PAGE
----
Barns. Rural cathedrals and simple sheds, reminders of a life connected to the land. It was the type of farming that determined the type of barn that would be built. Log barns, stone foundations, shingled barns, clapboard barns, cribbed barns-painted, unpainted, windowed or windowless. The designs were influenced by local materials and cultural influence. Roofs progressed from thatch to wood shingles, than asphalt and now sheet metal. Walls were often vertically boarded while crib barns and sheds were installed horizontally. A barn might be left unpainted but more often it would be covered in red oxide paint. This paint was common and inexpensive. It was made by the farmer from iron red oxide in the soil, linseed oil from the flax crop and casein from their dairy cattle.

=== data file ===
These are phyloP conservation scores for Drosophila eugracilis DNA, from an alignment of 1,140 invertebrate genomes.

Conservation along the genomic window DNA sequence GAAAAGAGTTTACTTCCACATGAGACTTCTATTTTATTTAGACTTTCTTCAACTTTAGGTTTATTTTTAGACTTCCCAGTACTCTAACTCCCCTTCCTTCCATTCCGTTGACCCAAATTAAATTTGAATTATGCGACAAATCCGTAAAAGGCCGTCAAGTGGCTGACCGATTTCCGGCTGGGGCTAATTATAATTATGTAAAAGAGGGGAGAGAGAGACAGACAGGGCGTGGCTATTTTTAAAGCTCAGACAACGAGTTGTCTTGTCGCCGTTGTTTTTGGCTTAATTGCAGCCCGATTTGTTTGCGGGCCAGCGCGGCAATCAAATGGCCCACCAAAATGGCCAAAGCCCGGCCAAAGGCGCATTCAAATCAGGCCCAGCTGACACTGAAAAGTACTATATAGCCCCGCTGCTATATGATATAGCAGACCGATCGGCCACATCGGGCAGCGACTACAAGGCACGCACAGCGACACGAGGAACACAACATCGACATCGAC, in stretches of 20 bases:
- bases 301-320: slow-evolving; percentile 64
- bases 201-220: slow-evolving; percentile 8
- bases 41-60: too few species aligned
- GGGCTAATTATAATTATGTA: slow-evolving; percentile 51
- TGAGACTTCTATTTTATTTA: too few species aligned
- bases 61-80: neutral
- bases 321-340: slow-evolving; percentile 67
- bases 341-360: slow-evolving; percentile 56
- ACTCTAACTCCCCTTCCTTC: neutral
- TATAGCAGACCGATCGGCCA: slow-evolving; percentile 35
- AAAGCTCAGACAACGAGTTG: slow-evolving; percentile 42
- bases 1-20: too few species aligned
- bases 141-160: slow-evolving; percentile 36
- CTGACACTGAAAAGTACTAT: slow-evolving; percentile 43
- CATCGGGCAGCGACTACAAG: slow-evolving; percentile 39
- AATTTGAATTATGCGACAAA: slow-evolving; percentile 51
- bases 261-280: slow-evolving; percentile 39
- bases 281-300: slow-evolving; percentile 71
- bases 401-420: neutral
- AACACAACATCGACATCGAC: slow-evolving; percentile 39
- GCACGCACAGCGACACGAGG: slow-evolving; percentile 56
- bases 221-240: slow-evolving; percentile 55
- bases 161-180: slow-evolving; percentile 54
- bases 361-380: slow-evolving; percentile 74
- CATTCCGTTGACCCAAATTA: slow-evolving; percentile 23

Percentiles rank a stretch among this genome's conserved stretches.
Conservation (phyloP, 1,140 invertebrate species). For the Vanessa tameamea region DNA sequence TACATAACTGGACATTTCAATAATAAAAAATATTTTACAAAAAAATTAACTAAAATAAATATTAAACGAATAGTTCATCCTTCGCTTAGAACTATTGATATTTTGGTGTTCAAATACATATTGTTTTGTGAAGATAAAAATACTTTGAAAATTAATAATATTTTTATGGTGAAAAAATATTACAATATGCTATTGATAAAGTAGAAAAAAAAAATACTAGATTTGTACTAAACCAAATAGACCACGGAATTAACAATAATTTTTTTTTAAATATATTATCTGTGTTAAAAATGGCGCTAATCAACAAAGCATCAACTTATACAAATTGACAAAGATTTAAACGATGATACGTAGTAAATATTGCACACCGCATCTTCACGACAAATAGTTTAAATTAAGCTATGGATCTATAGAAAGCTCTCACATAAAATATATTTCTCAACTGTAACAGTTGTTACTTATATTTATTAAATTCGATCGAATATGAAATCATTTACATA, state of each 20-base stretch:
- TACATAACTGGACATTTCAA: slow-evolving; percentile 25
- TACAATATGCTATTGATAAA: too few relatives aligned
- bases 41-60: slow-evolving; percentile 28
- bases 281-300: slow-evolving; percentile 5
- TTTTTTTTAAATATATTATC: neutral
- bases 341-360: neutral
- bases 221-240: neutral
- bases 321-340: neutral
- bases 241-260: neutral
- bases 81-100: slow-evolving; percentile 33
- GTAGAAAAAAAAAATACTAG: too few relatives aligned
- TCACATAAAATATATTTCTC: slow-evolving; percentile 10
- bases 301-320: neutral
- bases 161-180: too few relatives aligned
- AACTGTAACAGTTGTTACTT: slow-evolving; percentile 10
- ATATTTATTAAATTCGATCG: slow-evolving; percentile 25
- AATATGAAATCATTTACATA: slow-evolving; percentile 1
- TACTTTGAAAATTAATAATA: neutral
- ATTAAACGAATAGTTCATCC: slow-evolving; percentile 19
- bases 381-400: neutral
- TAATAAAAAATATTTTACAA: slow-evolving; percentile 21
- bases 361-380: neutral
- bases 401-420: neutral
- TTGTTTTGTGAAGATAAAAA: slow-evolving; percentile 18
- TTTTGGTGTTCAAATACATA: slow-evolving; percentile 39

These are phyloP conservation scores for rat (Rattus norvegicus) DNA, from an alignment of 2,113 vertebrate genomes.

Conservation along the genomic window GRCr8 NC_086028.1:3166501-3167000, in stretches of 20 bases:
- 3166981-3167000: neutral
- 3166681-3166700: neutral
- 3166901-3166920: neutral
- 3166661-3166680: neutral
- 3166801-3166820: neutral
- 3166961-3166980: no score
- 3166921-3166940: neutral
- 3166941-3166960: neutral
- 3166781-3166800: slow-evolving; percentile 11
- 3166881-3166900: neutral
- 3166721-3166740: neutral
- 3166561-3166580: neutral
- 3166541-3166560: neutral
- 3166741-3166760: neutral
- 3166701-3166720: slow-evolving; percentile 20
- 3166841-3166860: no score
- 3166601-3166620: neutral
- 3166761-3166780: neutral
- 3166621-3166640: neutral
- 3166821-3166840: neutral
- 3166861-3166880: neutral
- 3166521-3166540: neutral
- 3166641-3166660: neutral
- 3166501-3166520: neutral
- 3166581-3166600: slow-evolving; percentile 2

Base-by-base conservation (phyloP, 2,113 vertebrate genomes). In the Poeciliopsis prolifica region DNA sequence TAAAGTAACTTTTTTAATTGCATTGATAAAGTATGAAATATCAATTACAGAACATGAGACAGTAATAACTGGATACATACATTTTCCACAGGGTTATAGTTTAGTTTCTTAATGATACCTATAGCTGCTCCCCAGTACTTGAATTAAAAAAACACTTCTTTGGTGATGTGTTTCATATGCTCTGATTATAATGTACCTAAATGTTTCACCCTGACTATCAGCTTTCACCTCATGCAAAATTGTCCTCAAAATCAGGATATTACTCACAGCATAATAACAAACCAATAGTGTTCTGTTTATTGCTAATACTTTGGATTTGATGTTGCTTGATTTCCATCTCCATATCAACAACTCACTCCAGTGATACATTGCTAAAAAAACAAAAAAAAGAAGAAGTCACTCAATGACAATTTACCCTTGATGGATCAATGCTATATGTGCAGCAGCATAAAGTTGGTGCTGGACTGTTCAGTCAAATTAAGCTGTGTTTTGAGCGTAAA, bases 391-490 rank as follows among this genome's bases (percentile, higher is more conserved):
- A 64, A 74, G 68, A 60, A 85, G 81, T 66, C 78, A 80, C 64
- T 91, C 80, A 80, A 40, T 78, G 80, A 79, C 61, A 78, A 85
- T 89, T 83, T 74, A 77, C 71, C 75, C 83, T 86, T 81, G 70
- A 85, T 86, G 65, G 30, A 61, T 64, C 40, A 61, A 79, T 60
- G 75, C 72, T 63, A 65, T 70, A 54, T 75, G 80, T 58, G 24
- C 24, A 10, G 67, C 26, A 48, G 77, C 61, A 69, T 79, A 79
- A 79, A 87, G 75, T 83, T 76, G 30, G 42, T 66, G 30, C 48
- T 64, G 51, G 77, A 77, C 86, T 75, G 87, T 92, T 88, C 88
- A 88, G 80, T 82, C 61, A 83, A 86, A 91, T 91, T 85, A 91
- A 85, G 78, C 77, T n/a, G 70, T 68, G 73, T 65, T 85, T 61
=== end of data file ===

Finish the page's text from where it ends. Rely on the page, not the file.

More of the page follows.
The intrigue of painting barns is witnessed by the number of painters who have chosen them as subject matter. To the painter’s eye these buildings are first seen as form in space. Then as shadows, light, texture and color. Window and door placement provide decorative design. Proximity and distance to the structure define the barn as either a portrait or as an element in a landscape. Finally, the mood is set with color, tone and brushwork.
Other featured paintings range from prominent white barns rendered in layers using a painting knife, low structures and rusty roofed barns done in textural brushwork and simple sheds painted in softly subdued tones. The artists, Lynne and John Seitzer have represented a diverse variety of barns some dynamic and others as pleasant reminders of their previous life. The exhibit ‘Barns. Rural cathedrals and simple sheds ‘is on view at Joy To The Wind Gallery for the month of September. 34 Atlantic Avenue ,Boothbay Harbor. 207 633 7025.